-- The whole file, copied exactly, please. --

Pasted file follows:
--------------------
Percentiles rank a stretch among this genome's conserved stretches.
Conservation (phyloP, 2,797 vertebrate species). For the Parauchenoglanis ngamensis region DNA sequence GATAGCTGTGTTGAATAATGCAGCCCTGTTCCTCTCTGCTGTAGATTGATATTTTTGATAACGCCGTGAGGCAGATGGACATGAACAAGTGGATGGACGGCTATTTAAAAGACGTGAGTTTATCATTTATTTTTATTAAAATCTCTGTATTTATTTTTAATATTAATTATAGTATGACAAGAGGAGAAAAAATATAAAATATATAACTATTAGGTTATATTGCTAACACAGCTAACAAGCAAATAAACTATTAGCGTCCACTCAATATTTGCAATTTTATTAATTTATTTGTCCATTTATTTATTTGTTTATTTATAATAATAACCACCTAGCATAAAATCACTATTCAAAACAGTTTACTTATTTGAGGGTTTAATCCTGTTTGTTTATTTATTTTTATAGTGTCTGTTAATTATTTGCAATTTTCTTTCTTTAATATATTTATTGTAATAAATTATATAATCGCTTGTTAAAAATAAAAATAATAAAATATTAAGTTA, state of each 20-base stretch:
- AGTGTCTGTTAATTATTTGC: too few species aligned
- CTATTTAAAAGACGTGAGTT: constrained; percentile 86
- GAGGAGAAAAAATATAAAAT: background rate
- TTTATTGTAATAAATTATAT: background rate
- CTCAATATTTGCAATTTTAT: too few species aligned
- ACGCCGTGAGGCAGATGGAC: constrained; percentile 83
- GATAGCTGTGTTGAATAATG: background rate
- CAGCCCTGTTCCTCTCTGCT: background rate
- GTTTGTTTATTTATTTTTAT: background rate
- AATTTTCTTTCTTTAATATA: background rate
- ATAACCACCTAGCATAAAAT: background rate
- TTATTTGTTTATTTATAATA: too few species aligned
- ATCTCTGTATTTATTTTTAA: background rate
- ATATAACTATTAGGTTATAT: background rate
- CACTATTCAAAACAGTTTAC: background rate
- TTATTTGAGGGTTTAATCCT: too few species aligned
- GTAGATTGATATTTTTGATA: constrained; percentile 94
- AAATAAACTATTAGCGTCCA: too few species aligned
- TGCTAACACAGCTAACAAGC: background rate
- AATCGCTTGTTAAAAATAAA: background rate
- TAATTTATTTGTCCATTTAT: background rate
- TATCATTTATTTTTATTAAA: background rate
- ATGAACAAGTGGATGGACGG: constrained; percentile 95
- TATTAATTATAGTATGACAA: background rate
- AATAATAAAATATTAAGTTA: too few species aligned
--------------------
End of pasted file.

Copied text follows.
Percentiles rank a stretch among this genome's conserved stretches.
Conservation (phyloP, 2,797 vertebrate species). For the Parauchenoglanis ngamensis region DNA sequence GATAGCTGTGTTGAATAATGCAGCCCTGTTCCTCTCTGCTGTAGATTGATATTTTTGATAACGCCGTGAGGCAGATGGACATGAACAAGTGGATGGACGGCTATTTAAAAGACGTGAGTTTATCATTTATTTTTATTAAAATCTCTGTATTTATTTTTAATATTAATTATAGTATGACAAGAGGAGAAAAAATATAAAATATATAACTATTAGGTTATATTGCTAACACAGCTAACAAGCAAATAAACTATTAGCGTCCACTCAATATTTGCAATTTTATTAATTTATTTGTCCATTTATTTATTTGTTTATTTATAATAATAACCACCTAGCATAAAATCACTATTCAAAACAGTTTACTTATTTGAGGGTTTAATCCTGTTTGTTTATTTATTTTTATAGTGTCTGTTAATTATTTGCAATTTTCTTTCTTTAATATATTTATTGTAATAAATTATATAATCGCTTGTTAAAAATAAAAATAATAAAATATTAAGTTA, state of each 20-base stretch:
- AGTGTCTGTTAATTATTTGC: too few species aligned
- CTATTTAAAAGACGTGAGTT: constrained; percentile 86
- GAGGAGAAAAAATATAAAAT: background rate
- TTTATTGTAATAAATTATAT: background rate
- CTCAATATTTGCAATTTTAT: too few species aligned
- ACGCCGTGAGGCAGATGGAC: constrained; percentile 83
- GATAGCTGTGTTGAATAATG: background rate
- CAGCCCTGTTCCTCTCTGCT: background rate
- GTTTGTTTATTTATTTTTAT: background rate
- AATTTTCTTTCTTTAATATA: background rate
- ATAACCACCTAGCATAAAAT: background rate
- TTATTTGTTTATTTATAATA: too few species aligned
- ATCTCTGTATTTATTTTTAA: background rate
- ATATAACTATTAGGTTATAT: background rate
- CACTATTCAAAACAGTTTAC: background rate
- TTATTTGAGGGTTTAATCCT: too few species aligned
- GTAGATTGATATTTTTGATA: constrained; percentile 94
- AAATAAACTATTAGCGTCCA: too few species aligned
- TGCTAACACAGCTAACAAGC: background rate
- AATCGCTTGTTAAAAATAAA: background rate
- TAATTTATTTGTCCATTTAT: background rate
- TATCATTTATTTTTATTAAA: background rate
- ATGAACAAGTGGATGGACGG: constrained; percentile 95
- TATTAATTATAGTATGACAA: background rate
- AATAATAAAATATTAAGTTA: too few species aligned